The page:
BSRP, in partnership with Farley's Kickboxing Academy in Soquel, offers a program called Fight for Life, giving youth the opportunity to practice a variety of activities. The program currently has about 15 students, and Stokes, in collaboration with BSRP facilitator Rhea Hadzis, aims to start a hip-hop dance class as an additional alternative to hanging out on the streets.

“My whole mission is trying to create opportunities and resources,” he says. “We never know what's going to spark these kids' interests.”

Sulay has worked with Stokes on multiple occasions and is impressed with the work he is doing.

“I hold Willie Stokes in very high regard,” he says. "I think he's somebody who can really talk and relate to some of these at-risk youth because he's come from there.” 


For more information visit blacksheepredemption.org.

Comments (1)Add Comment
...
written by Desertmoonwoman, January 01, 2014
This is a true story of Triumph and overcoming obstacles.... I thank you for the work that you are doing, you are truly making a difference in the World.

Write comment
smaller | bigger

busy
 

Share this on your social networks

Bookmark and Share

Share this

Bookmark and Share

 

Growing Hope

Campos Seguros combats sexual assault in the Watsonville farmworker community Farm work was a way of life for Rocio Camargo, who grew up in Watsonville as the daughter of Mexican immigrants. Her parents met while working the fields 30 years ago, and her father went on to run Fuentes Berry Farms.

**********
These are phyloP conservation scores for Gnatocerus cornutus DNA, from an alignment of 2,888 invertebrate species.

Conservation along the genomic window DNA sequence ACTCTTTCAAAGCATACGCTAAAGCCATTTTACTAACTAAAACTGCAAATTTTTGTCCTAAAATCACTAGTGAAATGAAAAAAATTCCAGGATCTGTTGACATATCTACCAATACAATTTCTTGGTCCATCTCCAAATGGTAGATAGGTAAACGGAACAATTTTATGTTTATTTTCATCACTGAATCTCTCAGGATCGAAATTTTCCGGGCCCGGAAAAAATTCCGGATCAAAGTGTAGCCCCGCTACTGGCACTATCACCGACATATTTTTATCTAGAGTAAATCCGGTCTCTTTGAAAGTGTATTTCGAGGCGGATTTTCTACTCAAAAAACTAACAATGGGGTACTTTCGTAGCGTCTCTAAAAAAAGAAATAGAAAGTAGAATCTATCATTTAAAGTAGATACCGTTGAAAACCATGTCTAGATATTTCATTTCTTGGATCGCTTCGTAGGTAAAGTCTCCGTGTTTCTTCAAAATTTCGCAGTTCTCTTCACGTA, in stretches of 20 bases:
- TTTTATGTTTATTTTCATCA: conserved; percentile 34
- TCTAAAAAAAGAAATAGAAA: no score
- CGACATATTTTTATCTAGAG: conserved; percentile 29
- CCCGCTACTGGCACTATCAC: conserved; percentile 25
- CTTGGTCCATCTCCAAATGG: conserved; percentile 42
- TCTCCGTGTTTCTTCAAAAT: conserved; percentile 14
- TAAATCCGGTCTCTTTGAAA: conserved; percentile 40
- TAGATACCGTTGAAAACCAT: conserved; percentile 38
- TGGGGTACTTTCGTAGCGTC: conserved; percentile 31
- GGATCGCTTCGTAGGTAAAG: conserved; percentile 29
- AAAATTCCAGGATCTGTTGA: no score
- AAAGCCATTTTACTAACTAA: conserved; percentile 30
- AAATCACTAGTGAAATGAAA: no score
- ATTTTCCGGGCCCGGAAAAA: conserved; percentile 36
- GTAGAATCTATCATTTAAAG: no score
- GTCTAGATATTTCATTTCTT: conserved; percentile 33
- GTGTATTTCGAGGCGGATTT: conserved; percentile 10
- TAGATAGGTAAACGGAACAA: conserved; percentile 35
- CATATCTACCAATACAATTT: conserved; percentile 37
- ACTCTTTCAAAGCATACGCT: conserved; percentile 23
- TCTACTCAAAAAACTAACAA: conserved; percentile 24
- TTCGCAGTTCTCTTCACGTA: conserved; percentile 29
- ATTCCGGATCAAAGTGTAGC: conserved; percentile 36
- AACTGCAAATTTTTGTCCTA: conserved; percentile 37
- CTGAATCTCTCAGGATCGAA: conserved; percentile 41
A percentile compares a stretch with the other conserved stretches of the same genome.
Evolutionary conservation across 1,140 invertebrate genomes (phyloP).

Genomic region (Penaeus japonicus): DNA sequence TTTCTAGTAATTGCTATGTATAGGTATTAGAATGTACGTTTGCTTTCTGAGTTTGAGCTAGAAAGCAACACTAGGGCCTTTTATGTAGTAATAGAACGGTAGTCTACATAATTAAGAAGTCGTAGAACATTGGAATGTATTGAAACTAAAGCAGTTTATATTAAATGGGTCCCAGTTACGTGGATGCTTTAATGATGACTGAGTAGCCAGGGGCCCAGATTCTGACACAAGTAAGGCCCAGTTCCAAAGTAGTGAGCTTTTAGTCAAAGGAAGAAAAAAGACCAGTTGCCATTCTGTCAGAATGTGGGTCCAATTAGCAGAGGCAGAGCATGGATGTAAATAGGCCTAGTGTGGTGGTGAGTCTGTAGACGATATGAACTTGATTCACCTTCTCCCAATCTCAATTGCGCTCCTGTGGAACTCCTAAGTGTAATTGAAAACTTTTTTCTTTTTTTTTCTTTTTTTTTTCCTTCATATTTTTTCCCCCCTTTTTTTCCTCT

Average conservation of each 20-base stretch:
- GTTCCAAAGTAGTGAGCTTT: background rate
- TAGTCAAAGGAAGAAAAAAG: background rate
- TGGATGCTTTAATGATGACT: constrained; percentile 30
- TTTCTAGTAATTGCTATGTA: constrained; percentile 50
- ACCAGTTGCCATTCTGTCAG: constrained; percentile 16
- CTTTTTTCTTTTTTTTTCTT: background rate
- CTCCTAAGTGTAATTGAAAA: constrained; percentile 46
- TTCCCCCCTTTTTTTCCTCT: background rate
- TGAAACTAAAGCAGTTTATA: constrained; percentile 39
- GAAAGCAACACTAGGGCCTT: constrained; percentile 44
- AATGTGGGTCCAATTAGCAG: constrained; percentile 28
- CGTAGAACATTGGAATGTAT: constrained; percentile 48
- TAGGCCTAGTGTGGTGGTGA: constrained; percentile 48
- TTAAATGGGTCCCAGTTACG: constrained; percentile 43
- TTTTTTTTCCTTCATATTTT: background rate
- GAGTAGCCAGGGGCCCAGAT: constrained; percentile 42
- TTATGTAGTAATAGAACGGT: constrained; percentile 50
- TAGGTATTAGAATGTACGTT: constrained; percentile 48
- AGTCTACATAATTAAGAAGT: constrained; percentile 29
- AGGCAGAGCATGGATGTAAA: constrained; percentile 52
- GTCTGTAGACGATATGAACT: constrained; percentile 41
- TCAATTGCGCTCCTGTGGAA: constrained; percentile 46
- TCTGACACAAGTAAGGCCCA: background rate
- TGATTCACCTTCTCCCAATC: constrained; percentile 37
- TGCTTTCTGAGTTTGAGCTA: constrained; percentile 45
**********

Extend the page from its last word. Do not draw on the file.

Cardinal Grand Cross in the Sky

Following Holy Week (passion, death and burial of the Pisces World Teacher) and Easter Sunday (Resurrection Festival), from April 19 to the 23, the long-awaited and discussed Cardinal Cross of Change appears in the sky, composed of Cardinal signs Aries, Libra, Cancer, and Capricorn, with planets (13-14 degrees) Uranus (in Aries), Jupiter (in Cancer), Mars (in Libra) and Pluto (in Capricorn), an actual geometrical square or cross configuration. Cardinal signs mark the seasons of change, initiating new realities.

 

Sugar: The New Tobacco?

Proposed bill would require warning labels on sugary drinks Will soda and other saccharine libations soon come with a health warning? They will if it’s up to our state senator, Bill Monning (D-Carmel). On Feb. 27, Monning proposed first-of-its-kind legislation that would require a consumer warning label be placed on sugar-sweetened beverages sold in California. SB 1000, also known as the Sugar-Sweetened Beverages Safety Warning Act, was proposed to provide vital information to consumers about the harmful effects of consuming sugary drinks, such as sodas, sports drinks, energy drinks, and sweetened teas.